Third, “Responsive”.  In the Diocese of Tennessee we are responsive to the needs of the world, because it is the world that God created and for which Jesus gave his life on the cross. The world is in need of healing and reconciliation; it’s broken and sometimes doesn’t even know it. We can see it when we look around us, and if we can’t see it there we can always look within our own hearts for the evidence of our own need for healing. As Jesus’ disciples, those who are striving to follow in his footsteps, this work falls to us. We seek to carry forward the unique and life-giving work of Jesus on the cross.

Fourth, “Committed”. In this diocese we are committed to our life together as a community of faith, for the sake of the life of the world. The world has got some wonderful examples of division and hatred. It needs from the Church the great counter-example we can offer, where unity overcomes division, and love overcomes hate. I have been preaching this since I was consecrated, in the face of church splits in the diocese in 2007 and 2008, and now in this new context. I will continue to preach it, “in season and out of season” (2 Tim. 4:2). At times, being together as Jesus’ disciples is challenging work for the church but it is work that Jesus demands from us.

Conclusion 

Finally, I’d like to thank all the members of our staff who have helped to encourage me in my own ministry as bishop: Canon Pamela Snare, who has served as Canon to the Ordinary; Canon Andrew Petiprin her able successor; Canon Fred Dettwiller, who serves pro bono as Canon for Special Projects; Susan Abington, who serves as our Finance Administrator; Linda Rex, who serves as our Database and Benefits Administrator; Kim Jones, who serves as Assistant to the Canon to the Ordinary; and Kim Dougherty who serves as my Executive Assistant and Associate for Communications. I am particularly grateful to my wife Caroline, who has balanced responsibilities with family and work and helped to encourage me in this past year. She helps with grace and charm to welcome people from all over to the Diocese of Tennessee.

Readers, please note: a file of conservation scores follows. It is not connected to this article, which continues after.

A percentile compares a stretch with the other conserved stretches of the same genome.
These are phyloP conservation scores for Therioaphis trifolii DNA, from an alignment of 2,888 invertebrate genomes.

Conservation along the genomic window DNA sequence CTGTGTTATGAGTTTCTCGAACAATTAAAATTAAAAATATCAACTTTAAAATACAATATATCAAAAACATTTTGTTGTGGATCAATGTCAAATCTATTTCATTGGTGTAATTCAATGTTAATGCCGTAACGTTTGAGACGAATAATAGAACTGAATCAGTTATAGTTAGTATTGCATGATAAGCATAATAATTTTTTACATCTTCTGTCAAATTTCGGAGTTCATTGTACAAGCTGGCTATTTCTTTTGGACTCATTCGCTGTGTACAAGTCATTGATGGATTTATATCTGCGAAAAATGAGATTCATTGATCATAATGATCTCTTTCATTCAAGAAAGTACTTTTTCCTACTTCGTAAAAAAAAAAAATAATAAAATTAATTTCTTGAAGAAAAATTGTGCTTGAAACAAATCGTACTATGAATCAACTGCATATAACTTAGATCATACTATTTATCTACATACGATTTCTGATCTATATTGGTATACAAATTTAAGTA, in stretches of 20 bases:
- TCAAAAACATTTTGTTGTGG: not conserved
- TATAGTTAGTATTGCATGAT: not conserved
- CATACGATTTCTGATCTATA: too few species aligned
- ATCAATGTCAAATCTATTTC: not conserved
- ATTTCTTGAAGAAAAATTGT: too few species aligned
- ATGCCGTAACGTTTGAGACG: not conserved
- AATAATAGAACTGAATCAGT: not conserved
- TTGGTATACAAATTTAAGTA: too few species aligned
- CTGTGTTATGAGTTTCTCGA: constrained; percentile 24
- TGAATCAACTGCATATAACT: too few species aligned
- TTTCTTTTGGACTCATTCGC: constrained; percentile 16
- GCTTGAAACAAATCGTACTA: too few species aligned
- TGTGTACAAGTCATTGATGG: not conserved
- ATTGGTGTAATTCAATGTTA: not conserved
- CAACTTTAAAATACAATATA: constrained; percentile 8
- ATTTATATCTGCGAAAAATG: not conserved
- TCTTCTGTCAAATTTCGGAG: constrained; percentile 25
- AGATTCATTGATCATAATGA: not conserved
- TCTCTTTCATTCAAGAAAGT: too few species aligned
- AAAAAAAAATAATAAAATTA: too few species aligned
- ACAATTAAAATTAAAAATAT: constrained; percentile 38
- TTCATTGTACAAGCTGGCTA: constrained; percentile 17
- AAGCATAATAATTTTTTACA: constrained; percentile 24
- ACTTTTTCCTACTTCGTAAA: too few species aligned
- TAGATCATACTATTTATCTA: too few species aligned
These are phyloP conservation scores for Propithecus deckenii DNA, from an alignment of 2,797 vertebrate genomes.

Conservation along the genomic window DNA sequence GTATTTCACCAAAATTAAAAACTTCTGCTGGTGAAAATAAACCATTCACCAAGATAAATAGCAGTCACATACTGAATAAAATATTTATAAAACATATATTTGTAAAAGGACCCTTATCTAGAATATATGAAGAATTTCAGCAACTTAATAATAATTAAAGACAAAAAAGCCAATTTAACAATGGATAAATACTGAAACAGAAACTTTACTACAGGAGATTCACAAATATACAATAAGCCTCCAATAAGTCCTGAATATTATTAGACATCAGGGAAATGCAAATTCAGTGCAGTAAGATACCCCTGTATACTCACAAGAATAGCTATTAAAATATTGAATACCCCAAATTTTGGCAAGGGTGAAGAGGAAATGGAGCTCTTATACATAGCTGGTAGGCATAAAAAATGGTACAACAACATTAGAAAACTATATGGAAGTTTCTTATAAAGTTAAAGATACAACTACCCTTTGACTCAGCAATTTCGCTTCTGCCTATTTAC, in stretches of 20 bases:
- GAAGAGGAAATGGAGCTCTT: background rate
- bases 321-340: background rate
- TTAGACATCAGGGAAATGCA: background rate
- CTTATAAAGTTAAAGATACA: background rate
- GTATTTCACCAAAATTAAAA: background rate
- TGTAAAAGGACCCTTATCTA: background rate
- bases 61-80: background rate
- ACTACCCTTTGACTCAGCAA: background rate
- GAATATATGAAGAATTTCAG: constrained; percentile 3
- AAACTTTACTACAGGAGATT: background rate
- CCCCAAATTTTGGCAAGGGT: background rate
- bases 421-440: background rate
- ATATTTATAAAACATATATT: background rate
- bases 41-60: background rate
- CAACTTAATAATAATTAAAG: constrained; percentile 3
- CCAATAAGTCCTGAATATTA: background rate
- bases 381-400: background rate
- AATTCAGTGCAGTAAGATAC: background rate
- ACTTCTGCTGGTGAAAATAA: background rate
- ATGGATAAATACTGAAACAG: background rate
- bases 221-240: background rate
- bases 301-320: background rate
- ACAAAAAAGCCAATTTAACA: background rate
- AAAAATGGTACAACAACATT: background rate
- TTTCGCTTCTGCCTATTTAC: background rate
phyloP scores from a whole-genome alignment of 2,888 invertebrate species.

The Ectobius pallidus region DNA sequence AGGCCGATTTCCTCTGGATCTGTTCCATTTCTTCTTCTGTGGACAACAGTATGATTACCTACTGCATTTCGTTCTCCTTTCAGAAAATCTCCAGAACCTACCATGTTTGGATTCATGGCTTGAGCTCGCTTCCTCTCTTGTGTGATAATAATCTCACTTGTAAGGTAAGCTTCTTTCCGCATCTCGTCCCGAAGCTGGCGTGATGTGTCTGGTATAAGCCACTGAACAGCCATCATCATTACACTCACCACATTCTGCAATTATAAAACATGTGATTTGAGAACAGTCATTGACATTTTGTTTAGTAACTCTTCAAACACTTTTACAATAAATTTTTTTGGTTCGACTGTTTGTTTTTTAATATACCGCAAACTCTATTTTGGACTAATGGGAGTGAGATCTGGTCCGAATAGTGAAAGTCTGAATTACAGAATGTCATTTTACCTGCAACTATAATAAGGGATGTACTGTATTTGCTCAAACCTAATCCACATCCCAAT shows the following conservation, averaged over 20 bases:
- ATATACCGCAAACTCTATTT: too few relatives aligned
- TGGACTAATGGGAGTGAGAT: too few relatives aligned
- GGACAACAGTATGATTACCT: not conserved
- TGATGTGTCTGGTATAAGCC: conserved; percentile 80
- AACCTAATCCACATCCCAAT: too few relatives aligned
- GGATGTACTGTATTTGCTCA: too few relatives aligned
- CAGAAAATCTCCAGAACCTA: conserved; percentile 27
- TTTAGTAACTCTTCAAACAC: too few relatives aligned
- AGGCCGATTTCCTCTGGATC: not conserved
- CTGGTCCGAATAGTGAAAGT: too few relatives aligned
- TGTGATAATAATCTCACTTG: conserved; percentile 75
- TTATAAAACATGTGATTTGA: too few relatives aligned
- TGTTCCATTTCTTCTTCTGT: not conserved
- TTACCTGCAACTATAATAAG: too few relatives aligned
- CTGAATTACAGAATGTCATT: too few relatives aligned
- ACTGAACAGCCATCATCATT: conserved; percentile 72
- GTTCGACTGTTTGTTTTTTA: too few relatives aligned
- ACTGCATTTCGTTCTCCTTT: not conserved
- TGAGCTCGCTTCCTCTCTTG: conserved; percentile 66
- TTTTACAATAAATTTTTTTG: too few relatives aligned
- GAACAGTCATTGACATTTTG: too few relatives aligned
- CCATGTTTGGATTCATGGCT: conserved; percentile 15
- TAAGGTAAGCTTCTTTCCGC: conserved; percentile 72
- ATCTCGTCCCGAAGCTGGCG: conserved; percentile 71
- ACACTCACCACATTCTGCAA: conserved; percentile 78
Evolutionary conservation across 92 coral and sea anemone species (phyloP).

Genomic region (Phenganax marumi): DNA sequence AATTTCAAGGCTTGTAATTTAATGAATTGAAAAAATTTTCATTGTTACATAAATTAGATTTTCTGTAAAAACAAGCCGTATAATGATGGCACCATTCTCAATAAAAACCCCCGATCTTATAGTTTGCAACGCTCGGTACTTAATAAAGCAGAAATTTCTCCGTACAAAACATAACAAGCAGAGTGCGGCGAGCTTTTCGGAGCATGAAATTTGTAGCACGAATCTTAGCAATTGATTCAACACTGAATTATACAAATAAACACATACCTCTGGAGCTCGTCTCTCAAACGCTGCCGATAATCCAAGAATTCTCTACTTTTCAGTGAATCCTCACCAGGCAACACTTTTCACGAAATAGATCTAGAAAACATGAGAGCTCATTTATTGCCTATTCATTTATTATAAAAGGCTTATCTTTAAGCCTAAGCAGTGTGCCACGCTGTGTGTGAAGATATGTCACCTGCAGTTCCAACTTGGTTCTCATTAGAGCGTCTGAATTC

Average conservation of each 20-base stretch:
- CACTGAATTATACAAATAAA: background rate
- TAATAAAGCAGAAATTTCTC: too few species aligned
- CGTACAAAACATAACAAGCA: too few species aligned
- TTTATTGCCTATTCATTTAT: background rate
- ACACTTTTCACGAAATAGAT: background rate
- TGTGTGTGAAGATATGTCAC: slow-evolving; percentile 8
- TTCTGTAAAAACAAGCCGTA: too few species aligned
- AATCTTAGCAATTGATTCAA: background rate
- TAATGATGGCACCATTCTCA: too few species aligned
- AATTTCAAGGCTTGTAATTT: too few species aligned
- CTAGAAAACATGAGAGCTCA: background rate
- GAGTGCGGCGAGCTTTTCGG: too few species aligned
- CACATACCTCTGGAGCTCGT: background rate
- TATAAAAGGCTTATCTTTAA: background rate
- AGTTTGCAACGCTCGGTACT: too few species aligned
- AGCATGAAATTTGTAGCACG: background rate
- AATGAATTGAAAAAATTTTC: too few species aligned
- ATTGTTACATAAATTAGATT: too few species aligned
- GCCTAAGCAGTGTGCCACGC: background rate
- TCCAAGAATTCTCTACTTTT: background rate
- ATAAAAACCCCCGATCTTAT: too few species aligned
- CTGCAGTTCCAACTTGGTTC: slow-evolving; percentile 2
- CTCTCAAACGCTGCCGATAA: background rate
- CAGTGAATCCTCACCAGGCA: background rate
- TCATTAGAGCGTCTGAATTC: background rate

Thank you for being here at this Convention, and for doing the work of the church. I thank you again for your encouragement in this ministry, and for your love and faithfulness toward God. These are great days for the Diocese of Tennessee.

  • The Rt. Rev'd John Bauerschmidt, Bishop of Tennessee

Trackbacks

  1. […] “I think the work before us is to learn how to speak to each other in a gracious way, not to engage in legislation. The trouble with legislative fixes is that in making them we create winners and losers,” Bauerschmidt said in his address to diocese convention. […]

  2. […] “I think the work before us is to learn how to speak to each other in a gracious way, not to engage in legislation. The trouble with legislative fixes is that in making them we create winners and losers,” Bauerschmidt said in his address to diocese convention. […]